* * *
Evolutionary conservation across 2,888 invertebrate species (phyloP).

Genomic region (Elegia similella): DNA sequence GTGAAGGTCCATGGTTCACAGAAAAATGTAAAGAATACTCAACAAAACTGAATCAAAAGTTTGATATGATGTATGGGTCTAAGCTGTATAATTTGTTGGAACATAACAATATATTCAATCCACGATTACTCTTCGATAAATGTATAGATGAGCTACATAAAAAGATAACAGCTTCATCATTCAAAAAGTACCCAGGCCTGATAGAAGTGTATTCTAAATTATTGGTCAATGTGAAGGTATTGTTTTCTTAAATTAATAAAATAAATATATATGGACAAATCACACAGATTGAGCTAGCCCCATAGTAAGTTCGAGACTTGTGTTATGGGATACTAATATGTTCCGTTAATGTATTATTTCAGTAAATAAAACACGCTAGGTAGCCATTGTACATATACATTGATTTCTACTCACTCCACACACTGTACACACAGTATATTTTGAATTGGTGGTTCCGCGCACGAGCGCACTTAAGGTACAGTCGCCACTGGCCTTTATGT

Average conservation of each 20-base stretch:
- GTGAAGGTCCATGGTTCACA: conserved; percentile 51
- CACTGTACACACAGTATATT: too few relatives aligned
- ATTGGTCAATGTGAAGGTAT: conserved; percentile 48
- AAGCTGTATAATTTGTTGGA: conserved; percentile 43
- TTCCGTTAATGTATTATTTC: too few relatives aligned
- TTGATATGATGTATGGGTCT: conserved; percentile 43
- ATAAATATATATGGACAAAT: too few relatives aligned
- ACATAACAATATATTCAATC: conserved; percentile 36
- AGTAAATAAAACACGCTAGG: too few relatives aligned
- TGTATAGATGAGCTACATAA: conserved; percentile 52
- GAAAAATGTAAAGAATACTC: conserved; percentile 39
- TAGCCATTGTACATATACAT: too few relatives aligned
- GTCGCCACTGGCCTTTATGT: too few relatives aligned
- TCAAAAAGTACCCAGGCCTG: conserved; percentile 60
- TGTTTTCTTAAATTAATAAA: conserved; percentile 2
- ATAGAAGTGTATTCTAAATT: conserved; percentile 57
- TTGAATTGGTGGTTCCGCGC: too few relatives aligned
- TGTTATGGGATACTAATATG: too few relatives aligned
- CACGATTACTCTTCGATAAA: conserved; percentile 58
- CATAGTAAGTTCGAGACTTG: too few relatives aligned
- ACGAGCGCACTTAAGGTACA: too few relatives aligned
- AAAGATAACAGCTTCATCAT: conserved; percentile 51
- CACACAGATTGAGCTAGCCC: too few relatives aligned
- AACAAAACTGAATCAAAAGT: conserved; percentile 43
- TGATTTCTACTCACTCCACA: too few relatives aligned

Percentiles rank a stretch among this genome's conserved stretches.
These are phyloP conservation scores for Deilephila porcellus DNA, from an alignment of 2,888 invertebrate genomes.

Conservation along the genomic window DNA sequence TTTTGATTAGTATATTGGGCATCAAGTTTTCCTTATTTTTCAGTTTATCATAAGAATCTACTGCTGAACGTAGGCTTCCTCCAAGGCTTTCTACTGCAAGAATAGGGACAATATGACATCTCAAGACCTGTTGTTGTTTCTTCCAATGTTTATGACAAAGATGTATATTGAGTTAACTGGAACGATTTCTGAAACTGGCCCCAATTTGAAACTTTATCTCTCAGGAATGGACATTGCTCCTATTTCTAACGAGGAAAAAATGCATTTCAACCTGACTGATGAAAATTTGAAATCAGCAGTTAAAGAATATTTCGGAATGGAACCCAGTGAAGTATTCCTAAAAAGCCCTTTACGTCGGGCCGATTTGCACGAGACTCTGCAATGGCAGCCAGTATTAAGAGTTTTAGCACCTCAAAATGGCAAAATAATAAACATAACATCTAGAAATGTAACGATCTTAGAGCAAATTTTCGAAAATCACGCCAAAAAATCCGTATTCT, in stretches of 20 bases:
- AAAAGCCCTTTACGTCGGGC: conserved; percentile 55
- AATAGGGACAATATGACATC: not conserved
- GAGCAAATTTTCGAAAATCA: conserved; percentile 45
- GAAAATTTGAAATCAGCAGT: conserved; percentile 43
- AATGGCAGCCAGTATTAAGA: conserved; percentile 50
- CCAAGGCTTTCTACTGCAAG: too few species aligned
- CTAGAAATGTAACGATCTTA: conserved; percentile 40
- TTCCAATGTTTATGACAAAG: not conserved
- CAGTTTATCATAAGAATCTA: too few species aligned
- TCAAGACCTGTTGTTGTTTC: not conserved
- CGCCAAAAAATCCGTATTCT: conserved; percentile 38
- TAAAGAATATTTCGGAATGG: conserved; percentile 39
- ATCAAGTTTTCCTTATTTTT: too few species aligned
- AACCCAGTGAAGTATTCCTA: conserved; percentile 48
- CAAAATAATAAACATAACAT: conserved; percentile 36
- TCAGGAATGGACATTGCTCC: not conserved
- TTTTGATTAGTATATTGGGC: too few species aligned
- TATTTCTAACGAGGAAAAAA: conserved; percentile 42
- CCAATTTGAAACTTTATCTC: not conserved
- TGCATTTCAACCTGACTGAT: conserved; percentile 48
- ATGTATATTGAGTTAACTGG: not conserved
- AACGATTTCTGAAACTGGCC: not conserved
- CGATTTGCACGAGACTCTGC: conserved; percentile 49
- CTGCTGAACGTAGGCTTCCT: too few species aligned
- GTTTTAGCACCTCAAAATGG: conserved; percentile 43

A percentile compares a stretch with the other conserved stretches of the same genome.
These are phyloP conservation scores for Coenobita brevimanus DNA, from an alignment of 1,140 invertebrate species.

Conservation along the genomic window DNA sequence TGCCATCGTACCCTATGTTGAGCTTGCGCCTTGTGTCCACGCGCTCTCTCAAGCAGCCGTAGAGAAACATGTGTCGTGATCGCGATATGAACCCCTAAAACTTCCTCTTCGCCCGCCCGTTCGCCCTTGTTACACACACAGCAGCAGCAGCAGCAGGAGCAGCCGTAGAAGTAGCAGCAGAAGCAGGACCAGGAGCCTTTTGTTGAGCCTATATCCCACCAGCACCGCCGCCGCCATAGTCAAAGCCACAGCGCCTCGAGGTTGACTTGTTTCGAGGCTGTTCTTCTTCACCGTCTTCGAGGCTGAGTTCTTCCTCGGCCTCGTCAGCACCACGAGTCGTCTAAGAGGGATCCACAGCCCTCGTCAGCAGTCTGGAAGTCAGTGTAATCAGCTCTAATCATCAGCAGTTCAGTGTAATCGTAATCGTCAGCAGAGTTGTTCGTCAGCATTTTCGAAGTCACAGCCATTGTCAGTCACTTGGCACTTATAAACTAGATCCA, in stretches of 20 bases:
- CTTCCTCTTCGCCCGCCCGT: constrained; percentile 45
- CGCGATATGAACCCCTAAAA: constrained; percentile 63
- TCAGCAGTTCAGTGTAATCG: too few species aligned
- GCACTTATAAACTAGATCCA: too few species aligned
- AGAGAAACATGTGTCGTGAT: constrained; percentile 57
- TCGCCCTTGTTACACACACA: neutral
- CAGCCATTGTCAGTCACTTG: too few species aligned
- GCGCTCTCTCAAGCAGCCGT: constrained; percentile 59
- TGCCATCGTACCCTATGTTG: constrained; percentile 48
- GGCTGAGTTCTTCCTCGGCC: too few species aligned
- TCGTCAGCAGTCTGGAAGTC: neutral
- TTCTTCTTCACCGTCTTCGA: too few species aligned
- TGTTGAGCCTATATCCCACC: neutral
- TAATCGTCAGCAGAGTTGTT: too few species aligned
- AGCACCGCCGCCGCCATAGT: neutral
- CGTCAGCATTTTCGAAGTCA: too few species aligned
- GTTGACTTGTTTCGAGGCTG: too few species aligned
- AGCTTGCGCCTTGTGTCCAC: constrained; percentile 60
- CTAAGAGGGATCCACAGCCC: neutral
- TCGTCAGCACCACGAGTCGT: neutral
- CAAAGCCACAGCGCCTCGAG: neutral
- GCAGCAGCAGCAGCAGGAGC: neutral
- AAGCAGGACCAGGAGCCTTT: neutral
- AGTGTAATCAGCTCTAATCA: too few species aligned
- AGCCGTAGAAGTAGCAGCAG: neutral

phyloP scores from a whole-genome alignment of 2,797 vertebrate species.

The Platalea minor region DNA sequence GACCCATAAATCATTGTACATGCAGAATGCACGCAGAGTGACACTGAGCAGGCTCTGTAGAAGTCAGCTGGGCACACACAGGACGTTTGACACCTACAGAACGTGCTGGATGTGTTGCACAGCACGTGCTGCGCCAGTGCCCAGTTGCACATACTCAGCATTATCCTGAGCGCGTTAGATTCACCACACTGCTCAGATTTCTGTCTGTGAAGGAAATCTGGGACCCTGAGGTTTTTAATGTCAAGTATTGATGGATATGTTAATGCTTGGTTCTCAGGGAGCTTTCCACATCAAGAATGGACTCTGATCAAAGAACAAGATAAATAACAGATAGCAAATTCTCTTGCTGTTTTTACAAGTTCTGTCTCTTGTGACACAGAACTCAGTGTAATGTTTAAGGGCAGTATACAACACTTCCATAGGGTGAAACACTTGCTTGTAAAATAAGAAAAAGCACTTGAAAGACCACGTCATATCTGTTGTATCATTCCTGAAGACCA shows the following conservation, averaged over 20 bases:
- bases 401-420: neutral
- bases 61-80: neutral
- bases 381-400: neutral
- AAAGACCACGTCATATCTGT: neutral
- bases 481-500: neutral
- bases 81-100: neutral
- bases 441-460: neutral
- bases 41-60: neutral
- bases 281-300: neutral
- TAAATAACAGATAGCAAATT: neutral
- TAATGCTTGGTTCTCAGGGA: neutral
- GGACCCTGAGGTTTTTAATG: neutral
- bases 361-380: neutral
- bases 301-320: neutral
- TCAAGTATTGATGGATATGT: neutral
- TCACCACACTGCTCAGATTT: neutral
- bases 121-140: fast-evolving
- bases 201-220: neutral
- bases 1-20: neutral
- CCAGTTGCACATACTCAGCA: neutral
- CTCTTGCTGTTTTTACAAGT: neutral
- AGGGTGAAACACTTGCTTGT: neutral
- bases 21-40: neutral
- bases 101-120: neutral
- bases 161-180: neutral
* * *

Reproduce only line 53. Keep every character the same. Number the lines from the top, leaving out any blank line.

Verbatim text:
- AACGATTTCTGAAACTGGCC: not conserved